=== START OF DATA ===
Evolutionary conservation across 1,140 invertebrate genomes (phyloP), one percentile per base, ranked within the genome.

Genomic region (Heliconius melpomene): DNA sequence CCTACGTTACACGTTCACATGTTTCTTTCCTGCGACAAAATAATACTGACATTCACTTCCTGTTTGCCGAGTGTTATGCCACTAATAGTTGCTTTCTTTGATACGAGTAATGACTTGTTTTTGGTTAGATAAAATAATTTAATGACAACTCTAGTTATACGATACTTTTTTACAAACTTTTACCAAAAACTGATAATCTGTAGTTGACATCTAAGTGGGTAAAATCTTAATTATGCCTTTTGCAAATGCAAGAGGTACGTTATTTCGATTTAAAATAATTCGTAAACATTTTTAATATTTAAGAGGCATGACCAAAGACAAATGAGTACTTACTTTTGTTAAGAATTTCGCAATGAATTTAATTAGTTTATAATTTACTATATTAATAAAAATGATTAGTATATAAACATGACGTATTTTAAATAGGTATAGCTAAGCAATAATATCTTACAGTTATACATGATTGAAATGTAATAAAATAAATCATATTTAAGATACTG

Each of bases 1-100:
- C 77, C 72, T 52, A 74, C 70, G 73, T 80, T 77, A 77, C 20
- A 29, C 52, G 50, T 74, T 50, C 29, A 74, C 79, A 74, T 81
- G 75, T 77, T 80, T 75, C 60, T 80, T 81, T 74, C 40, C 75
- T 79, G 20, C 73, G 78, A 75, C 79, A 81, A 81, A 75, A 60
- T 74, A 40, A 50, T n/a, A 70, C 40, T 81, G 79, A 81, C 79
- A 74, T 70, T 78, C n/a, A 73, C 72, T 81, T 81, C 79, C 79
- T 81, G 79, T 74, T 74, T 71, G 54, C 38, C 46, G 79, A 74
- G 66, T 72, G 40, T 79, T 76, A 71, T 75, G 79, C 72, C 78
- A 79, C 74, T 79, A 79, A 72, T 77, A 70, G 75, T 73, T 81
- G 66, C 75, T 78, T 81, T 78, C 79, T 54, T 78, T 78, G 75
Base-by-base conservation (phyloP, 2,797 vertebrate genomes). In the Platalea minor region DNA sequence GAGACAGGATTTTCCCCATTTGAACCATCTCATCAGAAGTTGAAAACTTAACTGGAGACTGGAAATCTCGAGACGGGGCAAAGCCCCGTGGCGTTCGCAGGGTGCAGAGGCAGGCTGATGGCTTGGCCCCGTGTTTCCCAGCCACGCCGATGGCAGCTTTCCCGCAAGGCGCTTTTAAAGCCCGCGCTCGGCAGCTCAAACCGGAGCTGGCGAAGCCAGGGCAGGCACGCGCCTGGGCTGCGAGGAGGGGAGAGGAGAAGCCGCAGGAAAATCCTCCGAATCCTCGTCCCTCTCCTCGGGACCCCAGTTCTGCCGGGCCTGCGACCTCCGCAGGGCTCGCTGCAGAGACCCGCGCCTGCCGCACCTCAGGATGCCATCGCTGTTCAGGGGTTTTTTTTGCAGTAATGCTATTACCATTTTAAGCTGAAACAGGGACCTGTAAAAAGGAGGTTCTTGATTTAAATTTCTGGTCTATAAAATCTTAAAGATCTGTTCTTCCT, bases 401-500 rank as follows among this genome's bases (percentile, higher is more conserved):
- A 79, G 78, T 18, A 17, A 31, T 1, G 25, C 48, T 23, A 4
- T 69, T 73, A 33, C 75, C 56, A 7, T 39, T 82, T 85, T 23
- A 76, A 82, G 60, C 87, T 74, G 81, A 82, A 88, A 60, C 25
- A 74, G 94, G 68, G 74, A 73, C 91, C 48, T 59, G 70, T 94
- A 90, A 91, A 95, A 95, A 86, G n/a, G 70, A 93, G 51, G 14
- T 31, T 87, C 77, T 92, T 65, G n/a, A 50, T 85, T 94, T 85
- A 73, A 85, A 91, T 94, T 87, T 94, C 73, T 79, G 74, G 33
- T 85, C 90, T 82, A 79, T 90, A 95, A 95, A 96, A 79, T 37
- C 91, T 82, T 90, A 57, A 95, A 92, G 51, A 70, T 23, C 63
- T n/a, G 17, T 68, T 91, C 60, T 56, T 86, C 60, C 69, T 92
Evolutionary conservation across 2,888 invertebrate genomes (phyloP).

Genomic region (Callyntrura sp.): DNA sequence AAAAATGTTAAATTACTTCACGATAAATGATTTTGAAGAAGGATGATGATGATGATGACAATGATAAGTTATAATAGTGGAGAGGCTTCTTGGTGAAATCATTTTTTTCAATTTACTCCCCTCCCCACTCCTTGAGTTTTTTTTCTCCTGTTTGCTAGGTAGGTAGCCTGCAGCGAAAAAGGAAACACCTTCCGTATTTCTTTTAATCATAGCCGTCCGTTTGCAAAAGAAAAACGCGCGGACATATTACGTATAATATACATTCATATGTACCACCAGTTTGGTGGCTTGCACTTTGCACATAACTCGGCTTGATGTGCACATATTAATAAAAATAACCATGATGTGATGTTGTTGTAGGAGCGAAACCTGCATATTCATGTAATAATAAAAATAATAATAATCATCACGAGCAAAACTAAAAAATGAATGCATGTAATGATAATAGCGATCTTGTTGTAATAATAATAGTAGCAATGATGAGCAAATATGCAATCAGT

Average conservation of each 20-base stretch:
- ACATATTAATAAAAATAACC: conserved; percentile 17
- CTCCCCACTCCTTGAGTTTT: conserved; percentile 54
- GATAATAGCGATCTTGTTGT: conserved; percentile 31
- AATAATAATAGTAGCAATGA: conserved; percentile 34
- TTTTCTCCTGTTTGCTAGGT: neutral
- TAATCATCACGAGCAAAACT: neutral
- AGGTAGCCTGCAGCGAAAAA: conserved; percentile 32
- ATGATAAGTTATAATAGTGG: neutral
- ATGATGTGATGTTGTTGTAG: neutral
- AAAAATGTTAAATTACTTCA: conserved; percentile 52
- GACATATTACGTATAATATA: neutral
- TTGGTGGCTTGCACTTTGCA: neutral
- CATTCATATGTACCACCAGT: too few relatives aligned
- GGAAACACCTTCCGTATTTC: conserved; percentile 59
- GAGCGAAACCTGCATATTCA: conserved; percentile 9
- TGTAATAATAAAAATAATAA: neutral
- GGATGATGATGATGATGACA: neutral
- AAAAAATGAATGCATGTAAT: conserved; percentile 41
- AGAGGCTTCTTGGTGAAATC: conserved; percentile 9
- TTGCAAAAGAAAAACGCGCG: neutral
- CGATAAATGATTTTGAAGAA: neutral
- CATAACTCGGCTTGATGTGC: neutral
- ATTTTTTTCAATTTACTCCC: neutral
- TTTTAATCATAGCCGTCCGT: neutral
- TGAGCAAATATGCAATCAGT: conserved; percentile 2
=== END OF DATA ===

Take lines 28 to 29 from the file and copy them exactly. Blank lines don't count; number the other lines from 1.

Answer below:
- ACATATTAATAAAAATAACC: conserved; percentile 17
- CTCCCCACTCCTTGAGTTTT: conserved; percentile 54